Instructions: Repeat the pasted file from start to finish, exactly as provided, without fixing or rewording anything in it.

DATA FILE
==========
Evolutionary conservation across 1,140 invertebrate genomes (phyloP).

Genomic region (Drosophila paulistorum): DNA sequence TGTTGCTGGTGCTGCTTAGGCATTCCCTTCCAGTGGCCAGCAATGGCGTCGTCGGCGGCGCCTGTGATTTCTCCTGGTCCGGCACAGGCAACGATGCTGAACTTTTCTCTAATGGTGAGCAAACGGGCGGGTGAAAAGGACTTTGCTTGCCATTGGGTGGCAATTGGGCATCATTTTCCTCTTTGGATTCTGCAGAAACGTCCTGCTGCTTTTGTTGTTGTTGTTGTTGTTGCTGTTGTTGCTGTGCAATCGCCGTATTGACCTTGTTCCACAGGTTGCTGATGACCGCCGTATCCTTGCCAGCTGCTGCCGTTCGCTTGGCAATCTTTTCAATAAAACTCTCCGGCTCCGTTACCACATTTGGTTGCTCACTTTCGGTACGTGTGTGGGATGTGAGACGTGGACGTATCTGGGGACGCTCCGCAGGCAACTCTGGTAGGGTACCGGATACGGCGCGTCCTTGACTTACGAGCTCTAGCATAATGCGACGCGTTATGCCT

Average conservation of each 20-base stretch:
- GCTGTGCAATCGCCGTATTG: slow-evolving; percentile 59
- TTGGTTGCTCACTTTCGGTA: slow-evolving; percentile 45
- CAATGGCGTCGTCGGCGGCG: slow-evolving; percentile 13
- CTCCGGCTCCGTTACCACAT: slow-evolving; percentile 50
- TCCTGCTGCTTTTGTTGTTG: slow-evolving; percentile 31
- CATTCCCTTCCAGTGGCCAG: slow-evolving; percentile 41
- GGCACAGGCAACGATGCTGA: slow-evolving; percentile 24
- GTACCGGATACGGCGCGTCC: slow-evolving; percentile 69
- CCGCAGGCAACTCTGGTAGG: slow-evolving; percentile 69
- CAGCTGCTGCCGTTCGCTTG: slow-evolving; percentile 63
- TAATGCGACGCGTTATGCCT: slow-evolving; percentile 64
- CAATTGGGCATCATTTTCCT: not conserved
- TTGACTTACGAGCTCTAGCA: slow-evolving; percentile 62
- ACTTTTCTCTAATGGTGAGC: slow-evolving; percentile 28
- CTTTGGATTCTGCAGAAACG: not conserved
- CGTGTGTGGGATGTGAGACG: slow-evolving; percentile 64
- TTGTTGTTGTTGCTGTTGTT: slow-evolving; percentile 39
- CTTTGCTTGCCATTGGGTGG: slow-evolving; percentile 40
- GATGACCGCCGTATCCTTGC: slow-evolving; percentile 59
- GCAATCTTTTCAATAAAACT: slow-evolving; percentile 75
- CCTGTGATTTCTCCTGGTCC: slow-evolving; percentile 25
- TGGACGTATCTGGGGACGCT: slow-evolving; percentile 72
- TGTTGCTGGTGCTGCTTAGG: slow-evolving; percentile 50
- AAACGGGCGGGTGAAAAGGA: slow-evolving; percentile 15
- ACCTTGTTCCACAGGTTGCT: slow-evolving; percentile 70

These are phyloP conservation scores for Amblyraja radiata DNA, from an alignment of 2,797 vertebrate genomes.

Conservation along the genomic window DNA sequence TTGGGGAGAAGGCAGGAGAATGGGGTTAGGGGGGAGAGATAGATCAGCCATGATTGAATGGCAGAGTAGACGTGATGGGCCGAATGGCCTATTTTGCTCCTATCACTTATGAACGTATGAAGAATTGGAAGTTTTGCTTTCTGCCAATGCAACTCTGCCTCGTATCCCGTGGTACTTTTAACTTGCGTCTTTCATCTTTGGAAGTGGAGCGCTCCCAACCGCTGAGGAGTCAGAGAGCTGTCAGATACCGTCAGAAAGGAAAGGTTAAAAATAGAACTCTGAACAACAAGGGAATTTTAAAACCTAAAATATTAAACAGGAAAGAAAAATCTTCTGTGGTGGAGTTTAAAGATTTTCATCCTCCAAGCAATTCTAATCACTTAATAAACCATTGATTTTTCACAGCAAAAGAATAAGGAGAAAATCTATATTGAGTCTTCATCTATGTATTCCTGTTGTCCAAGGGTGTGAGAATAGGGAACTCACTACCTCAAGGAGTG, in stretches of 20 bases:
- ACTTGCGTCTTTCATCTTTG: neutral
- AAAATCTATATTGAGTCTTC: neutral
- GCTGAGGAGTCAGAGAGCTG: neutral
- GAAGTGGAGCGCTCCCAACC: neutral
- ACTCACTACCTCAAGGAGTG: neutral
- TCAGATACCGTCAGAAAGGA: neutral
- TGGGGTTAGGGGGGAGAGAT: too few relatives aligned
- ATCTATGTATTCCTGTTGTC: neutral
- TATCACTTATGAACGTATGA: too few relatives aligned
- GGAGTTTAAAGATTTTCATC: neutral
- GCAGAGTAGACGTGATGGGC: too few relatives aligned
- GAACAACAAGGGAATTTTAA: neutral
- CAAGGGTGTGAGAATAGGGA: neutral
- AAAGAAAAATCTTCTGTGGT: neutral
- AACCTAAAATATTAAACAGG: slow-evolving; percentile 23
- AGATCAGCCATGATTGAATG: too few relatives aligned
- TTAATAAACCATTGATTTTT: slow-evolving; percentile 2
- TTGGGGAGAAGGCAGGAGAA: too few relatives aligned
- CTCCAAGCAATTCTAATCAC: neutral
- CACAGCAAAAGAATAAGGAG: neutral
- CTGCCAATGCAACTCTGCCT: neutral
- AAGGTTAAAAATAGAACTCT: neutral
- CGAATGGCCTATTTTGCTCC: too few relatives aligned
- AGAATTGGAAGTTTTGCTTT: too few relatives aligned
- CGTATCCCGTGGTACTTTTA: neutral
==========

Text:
Evolutionary conservation across 1,140 invertebrate genomes (phyloP).

Genomic region (Drosophila paulistorum): DNA sequence TGTTGCTGGTGCTGCTTAGGCATTCCCTTCCAGTGGCCAGCAATGGCGTCGTCGGCGGCGCCTGTGATTTCTCCTGGTCCGGCACAGGCAACGATGCTGAACTTTTCTCTAATGGTGAGCAAACGGGCGGGTGAAAAGGACTTTGCTTGCCATTGGGTGGCAATTGGGCATCATTTTCCTCTTTGGATTCTGCAGAAACGTCCTGCTGCTTTTGTTGTTGTTGTTGTTGTTGCTGTTGTTGCTGTGCAATCGCCGTATTGACCTTGTTCCACAGGTTGCTGATGACCGCCGTATCCTTGCCAGCTGCTGCCGTTCGCTTGGCAATCTTTTCAATAAAACTCTCCGGCTCCGTTACCACATTTGGTTGCTCACTTTCGGTACGTGTGTGGGATGTGAGACGTGGACGTATCTGGGGACGCTCCGCAGGCAACTCTGGTAGGGTACCGGATACGGCGCGTCCTTGACTTACGAGCTCTAGCATAATGCGACGCGTTATGCCT

Average conservation of each 20-base stretch:
- GCTGTGCAATCGCCGTATTG: slow-evolving; percentile 59
- TTGGTTGCTCACTTTCGGTA: slow-evolving; percentile 45
- CAATGGCGTCGTCGGCGGCG: slow-evolving; percentile 13
- CTCCGGCTCCGTTACCACAT: slow-evolving; percentile 50
- TCCTGCTGCTTTTGTTGTTG: slow-evolving; percentile 31
- CATTCCCTTCCAGTGGCCAG: slow-evolving; percentile 41
- GGCACAGGCAACGATGCTGA: slow-evolving; percentile 24
- GTACCGGATACGGCGCGTCC: slow-evolving; percentile 69
- CCGCAGGCAACTCTGGTAGG: slow-evolving; percentile 69
- CAGCTGCTGCCGTTCGCTTG: slow-evolving; percentile 63
- TAATGCGACGCGTTATGCCT: slow-evolving; percentile 64
- CAATTGGGCATCATTTTCCT: not conserved
- TTGACTTACGAGCTCTAGCA: slow-evolving; percentile 62
- ACTTTTCTCTAATGGTGAGC: slow-evolving; percentile 28
- CTTTGGATTCTGCAGAAACG: not conserved
- CGTGTGTGGGATGTGAGACG: slow-evolving; percentile 64
- TTGTTGTTGTTGCTGTTGTT: slow-evolving; percentile 39
- CTTTGCTTGCCATTGGGTGG: slow-evolving; percentile 40
- GATGACCGCCGTATCCTTGC: slow-evolving; percentile 59
- GCAATCTTTTCAATAAAACT: slow-evolving; percentile 75
- CCTGTGATTTCTCCTGGTCC: slow-evolving; percentile 25
- TGGACGTATCTGGGGACGCT: slow-evolving; percentile 72
- TGTTGCTGGTGCTGCTTAGG: slow-evolving; percentile 50
- AAACGGGCGGGTGAAAAGGA: slow-evolving; percentile 15
- ACCTTGTTCCACAGGTTGCT: slow-evolving; percentile 70

These are phyloP conservation scores for Amblyraja radiata DNA, from an alignment of 2,797 vertebrate genomes.

Conservation along the genomic window DNA sequence TTGGGGAGAAGGCAGGAGAATGGGGTTAGGGGGGAGAGATAGATCAGCCATGATTGAATGGCAGAGTAGACGTGATGGGCCGAATGGCCTATTTTGCTCCTATCACTTATGAACGTATGAAGAATTGGAAGTTTTGCTTTCTGCCAATGCAACTCTGCCTCGTATCCCGTGGTACTTTTAACTTGCGTCTTTCATCTTTGGAAGTGGAGCGCTCCCAACCGCTGAGGAGTCAGAGAGCTGTCAGATACCGTCAGAAAGGAAAGGTTAAAAATAGAACTCTGAACAACAAGGGAATTTTAAAACCTAAAATATTAAACAGGAAAGAAAAATCTTCTGTGGTGGAGTTTAAAGATTTTCATCCTCCAAGCAATTCTAATCACTTAATAAACCATTGATTTTTCACAGCAAAAGAATAAGGAGAAAATCTATATTGAGTCTTCATCTATGTATTCCTGTTGTCCAAGGGTGTGAGAATAGGGAACTCACTACCTCAAGGAGTG, in stretches of 20 bases:
- ACTTGCGTCTTTCATCTTTG: neutral
- AAAATCTATATTGAGTCTTC: neutral
- GCTGAGGAGTCAGAGAGCTG: neutral
- GAAGTGGAGCGCTCCCAACC: neutral
- ACTCACTACCTCAAGGAGTG: neutral
- TCAGATACCGTCAGAAAGGA: neutral
- TGGGGTTAGGGGGGAGAGAT: too few relatives aligned
- ATCTATGTATTCCTGTTGTC: neutral
- TATCACTTATGAACGTATGA: too few relatives aligned
- GGAGTTTAAAGATTTTCATC: neutral
- GCAGAGTAGACGTGATGGGC: too few relatives aligned
- GAACAACAAGGGAATTTTAA: neutral
- CAAGGGTGTGAGAATAGGGA: neutral
- AAAGAAAAATCTTCTGTGGT: neutral
- AACCTAAAATATTAAACAGG: slow-evolving; percentile 23
- AGATCAGCCATGATTGAATG: too few relatives aligned
- TTAATAAACCATTGATTTTT: slow-evolving; percentile 2
- TTGGGGAGAAGGCAGGAGAA: too few relatives aligned
- CTCCAAGCAATTCTAATCAC: neutral
- CACAGCAAAAGAATAAGGAG: neutral
- CTGCCAATGCAACTCTGCCT: neutral
- AAGGTTAAAAATAGAACTCT: neutral
- CGAATGGCCTATTTTGCTCC: too few relatives aligned
- AGAATTGGAAGTTTTGCTTT: too few relatives aligned
- CGTATCCCGTGGTACTTTTA: neutral